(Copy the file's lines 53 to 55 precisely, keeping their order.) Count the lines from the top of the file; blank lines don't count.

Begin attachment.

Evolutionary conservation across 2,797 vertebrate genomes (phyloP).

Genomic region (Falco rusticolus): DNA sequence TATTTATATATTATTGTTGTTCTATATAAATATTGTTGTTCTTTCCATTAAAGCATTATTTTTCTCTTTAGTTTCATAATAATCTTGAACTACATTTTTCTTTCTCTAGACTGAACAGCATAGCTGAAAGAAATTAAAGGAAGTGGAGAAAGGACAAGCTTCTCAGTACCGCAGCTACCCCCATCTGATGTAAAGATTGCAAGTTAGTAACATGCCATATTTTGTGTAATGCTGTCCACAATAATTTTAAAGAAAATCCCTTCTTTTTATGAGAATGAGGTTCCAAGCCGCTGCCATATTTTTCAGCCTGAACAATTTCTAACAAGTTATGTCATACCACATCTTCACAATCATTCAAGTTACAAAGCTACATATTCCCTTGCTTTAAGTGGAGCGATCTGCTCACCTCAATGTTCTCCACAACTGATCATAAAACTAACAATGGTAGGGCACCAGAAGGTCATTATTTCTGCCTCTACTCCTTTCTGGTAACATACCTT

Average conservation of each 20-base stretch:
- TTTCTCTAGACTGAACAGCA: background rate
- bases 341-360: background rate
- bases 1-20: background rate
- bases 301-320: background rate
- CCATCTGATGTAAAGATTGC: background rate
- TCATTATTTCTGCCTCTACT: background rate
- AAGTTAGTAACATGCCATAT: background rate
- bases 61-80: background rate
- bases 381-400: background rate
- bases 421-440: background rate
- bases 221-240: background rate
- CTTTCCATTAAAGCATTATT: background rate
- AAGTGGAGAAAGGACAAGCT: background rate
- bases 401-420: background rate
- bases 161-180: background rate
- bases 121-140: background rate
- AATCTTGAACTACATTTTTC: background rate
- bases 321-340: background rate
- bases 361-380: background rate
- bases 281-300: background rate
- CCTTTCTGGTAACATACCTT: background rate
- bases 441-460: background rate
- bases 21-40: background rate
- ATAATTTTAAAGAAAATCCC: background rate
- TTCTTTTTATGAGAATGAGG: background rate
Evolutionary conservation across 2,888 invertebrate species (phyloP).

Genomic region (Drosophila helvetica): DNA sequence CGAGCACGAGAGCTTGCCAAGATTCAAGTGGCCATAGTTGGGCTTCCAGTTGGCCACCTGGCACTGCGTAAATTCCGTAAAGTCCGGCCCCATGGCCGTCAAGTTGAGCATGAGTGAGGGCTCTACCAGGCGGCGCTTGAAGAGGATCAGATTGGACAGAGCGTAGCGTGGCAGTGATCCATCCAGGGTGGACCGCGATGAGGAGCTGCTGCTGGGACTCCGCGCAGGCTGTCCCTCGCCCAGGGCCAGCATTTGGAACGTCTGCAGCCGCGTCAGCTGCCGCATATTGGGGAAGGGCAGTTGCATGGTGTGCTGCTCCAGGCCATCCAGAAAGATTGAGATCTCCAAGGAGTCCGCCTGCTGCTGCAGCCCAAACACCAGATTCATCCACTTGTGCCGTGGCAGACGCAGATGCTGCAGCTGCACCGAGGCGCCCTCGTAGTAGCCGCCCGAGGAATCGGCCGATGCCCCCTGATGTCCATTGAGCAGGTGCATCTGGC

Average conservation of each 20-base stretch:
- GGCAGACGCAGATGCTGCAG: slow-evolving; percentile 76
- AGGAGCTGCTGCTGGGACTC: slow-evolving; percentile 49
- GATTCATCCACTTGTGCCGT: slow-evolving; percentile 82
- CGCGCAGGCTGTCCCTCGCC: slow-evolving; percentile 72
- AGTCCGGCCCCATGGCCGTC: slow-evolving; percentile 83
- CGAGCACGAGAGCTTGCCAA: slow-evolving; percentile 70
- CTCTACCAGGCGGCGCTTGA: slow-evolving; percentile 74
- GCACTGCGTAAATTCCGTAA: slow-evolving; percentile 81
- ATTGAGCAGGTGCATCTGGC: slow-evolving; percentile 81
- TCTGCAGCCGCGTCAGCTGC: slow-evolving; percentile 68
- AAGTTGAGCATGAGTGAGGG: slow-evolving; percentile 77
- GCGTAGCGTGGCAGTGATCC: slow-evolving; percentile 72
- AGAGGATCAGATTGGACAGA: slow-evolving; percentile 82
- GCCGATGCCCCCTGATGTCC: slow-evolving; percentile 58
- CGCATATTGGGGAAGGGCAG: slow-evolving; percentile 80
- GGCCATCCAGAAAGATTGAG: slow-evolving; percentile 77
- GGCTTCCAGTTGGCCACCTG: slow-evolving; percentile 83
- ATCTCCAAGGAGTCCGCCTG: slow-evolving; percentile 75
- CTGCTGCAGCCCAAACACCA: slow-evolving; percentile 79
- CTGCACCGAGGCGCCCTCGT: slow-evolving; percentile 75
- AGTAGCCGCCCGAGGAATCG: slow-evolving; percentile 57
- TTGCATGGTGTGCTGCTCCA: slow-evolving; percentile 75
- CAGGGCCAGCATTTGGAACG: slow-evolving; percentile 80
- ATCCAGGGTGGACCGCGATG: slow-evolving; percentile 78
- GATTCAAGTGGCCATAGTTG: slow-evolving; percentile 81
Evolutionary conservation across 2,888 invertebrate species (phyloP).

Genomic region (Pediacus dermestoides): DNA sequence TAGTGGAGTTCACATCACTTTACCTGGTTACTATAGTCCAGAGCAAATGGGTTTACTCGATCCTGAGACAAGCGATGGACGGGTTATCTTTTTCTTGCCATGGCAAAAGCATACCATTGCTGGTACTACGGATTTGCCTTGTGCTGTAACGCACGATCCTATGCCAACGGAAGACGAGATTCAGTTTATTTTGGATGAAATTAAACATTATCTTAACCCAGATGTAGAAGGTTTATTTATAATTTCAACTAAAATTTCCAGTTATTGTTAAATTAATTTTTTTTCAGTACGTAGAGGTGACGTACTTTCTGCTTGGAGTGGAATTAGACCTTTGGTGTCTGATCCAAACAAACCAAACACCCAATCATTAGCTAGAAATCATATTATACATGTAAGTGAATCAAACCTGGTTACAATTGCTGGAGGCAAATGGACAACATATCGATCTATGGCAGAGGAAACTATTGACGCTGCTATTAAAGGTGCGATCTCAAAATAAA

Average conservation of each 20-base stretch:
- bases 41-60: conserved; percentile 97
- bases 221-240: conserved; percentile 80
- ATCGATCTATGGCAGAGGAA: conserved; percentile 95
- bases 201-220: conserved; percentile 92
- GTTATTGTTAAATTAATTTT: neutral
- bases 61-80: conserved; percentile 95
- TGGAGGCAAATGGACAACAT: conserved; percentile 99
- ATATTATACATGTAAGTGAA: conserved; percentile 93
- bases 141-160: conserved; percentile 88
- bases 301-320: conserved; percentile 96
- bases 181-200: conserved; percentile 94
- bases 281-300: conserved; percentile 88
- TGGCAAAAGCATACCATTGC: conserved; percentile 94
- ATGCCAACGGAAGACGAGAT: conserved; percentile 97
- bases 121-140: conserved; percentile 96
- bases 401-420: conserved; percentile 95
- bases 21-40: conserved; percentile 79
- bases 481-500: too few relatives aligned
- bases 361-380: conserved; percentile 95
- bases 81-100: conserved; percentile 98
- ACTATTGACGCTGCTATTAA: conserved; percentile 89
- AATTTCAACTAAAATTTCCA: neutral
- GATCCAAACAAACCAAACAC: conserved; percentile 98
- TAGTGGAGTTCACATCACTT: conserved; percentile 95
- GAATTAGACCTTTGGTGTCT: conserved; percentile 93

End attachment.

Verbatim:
- TTGCATGGTGTGCTGCTCCA: slow-evolving; percentile 75
- CAGGGCCAGCATTTGGAACG: slow-evolving; percentile 80
- ATCCAGGGTGGACCGCGATG: slow-evolving; percentile 78